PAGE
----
Properties of functions (§3.3)
Earlier this week, you looked at properties of graphs in the plane,
which you can now think of as properties of relations.
Since you can think of a function as a special kind of relation,
these properties also apply to functions.
However, since functions had a different historical development,
all of the names are different now!
Symmetry: even and odd functions
As a graph can be symmetric with respect to an axis or the origin,
so a function can be even or odd.
A function's graph is hardly ever symmetric with respect to the x-axis;
the only way that this can happen
is when the output of the function is always 0.
- A function is even if:
- its graph is symmetric with respect to the y-axis;
- f(−x) = f(x) always.
- A function is odd if:
- its graph is symmetric with respect to the origin;
- f(−x) =
Intercepts: roots (or zeroes) and initial values
To find the x-intercepts,
you must solve the equation
The solutions to this equation are the roots of f.
The book calls these the zeroes of f,
but I find that term confusing.
There are many shortcuts for this for certain kinds of functions,
some of which we'll use later on.
The graph of a function can only have one y-intercept,
which is easy to compute:
This f(0) is the initial value of f.
There are sometimes shortcuts for this, but they're hardly worth the bother;
you just plug in 0 and evaluate.
Slopes: rates of change
A linear function has the form
Its graph is a line
with slope m and y-intercept (0, b).
When talking about the function,
we call this number m the rate of change of f.
The slope of a vertical line is undefined, but that's OK,
since a vertical line is not the graph of a function.
Few functions are linear.
However, given two inputs a and b of the function
(and assuming that the function is defined between a and b),
we can imagine a line drawn through the corresponding points on the graph
(which is called a secant line,
from the Latin for ‘cutting’)
and calculate its slope:
This number (the slope of that secant line)
is the average rate of change of f
from a to b.
(If you take Calculus,
then you'll learn how to find tangent lines,
from the Latin for ‘touching’,
whose slopes are instantaneous rates of change.)
- m =
[f(b) − f(a)] ÷
[b − a].
For a particular function on a particular interval,
sometimes the average rate of change of that function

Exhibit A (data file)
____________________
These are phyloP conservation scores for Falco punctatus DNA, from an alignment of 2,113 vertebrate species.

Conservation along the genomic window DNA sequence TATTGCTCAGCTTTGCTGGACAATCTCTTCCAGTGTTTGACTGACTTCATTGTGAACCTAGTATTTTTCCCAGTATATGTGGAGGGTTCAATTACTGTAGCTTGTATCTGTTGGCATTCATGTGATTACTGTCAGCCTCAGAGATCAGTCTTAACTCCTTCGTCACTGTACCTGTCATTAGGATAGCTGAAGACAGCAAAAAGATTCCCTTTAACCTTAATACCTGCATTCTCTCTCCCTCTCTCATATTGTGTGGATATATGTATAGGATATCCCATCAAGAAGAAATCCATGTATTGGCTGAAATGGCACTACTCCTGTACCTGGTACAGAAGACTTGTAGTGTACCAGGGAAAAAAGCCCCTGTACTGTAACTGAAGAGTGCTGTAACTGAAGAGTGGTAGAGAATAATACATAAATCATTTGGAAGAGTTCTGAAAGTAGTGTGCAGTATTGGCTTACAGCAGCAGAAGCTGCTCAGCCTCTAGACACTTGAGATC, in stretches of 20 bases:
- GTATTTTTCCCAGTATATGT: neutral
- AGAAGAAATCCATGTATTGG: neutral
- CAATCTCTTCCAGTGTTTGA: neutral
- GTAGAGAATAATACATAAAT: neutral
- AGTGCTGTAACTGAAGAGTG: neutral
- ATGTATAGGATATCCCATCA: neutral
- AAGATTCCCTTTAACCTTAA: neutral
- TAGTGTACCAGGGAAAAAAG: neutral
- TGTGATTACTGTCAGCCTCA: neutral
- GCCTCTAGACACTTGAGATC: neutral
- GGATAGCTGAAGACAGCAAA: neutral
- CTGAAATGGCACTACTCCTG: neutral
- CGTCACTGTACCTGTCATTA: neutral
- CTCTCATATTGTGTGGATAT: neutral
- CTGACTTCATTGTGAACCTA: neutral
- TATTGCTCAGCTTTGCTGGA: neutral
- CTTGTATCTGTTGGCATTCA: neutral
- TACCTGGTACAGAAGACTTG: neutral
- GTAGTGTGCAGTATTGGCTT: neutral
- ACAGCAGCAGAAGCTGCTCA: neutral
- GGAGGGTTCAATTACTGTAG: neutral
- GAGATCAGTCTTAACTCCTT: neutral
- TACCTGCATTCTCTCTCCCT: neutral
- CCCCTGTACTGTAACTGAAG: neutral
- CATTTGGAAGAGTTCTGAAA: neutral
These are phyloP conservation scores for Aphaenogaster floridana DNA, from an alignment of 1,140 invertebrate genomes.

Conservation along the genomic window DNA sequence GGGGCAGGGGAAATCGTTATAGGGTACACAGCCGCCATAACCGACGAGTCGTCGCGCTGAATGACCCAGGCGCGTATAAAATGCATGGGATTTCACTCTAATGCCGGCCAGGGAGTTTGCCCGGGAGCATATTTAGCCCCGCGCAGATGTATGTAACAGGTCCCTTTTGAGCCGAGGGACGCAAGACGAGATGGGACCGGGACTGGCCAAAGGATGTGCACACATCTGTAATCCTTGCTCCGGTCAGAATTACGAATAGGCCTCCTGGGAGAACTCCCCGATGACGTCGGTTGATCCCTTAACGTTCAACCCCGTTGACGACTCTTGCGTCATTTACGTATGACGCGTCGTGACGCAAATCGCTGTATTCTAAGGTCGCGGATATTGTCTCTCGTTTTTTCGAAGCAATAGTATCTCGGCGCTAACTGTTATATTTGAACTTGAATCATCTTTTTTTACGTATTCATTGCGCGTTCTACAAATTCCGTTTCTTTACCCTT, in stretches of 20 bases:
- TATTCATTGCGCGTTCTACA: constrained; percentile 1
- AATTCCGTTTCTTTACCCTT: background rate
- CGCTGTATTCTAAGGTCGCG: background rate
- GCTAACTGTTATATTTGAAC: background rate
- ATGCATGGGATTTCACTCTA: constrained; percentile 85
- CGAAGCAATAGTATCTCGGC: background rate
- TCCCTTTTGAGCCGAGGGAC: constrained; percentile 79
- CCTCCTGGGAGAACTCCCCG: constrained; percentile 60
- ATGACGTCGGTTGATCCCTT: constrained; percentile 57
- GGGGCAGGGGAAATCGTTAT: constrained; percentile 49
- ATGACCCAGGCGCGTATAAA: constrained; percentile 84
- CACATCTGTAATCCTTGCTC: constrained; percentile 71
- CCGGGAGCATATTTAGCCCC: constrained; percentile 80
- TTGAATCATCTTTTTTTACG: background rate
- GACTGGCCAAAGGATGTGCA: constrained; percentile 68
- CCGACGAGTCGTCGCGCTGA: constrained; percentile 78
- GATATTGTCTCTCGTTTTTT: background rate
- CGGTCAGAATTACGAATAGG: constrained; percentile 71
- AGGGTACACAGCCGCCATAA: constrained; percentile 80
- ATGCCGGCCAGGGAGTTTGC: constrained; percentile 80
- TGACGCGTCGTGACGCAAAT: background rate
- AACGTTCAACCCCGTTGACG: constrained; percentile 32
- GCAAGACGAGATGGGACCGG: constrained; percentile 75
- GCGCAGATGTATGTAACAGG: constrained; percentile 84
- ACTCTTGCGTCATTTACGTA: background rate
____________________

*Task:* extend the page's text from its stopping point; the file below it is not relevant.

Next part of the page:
between any two points in that interval
always has the same sign (positive or negative).
Mostly you will just look for these on the graph,
rather than calculating rates of change to find them.
- The function is increasing on the interval
if the average rate of change is always positive.
- The function is decreasing on the interval
if the average rate of change is always negative.
- The function is constant on the interval
if the average rate of change is always zero.
A function has a local maximum at an input b
if it is increasing on an interval [a, b]
and decreasing on an interval [b, c].
It has a local minimum at b
if it is decreasing on an interval [a, b]
and increasing on an interval [b, c].
A local extremum
is anything that's either a local maximum or a local minimum.
A function has an absolute maximum at an input b
if f(a) ≤ f(b)
for any a in the domain of f.
It has an absolute minimum at b
if f(a) ≥ f(b)
for any a in the domain of f.
An absolute extremum
is anything that's either an absolute maximum or an absolute minimum.
Note the grammar used with this terminology:
when a function f has an extremum at b,
the extremum is f(b).
Calculating extrema usually requires Calculus,
so mostly you'll just look for them on the graph in this course.
(The traditional plurals of all of these ‘‑um’ words
end in ‘‑a’;
again, this comes from Latin.)
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This web page was written from 2011 to 2016 by Toby Bartels,
last edited on 2016 August 18.
Toby reserves no legal rights to it.
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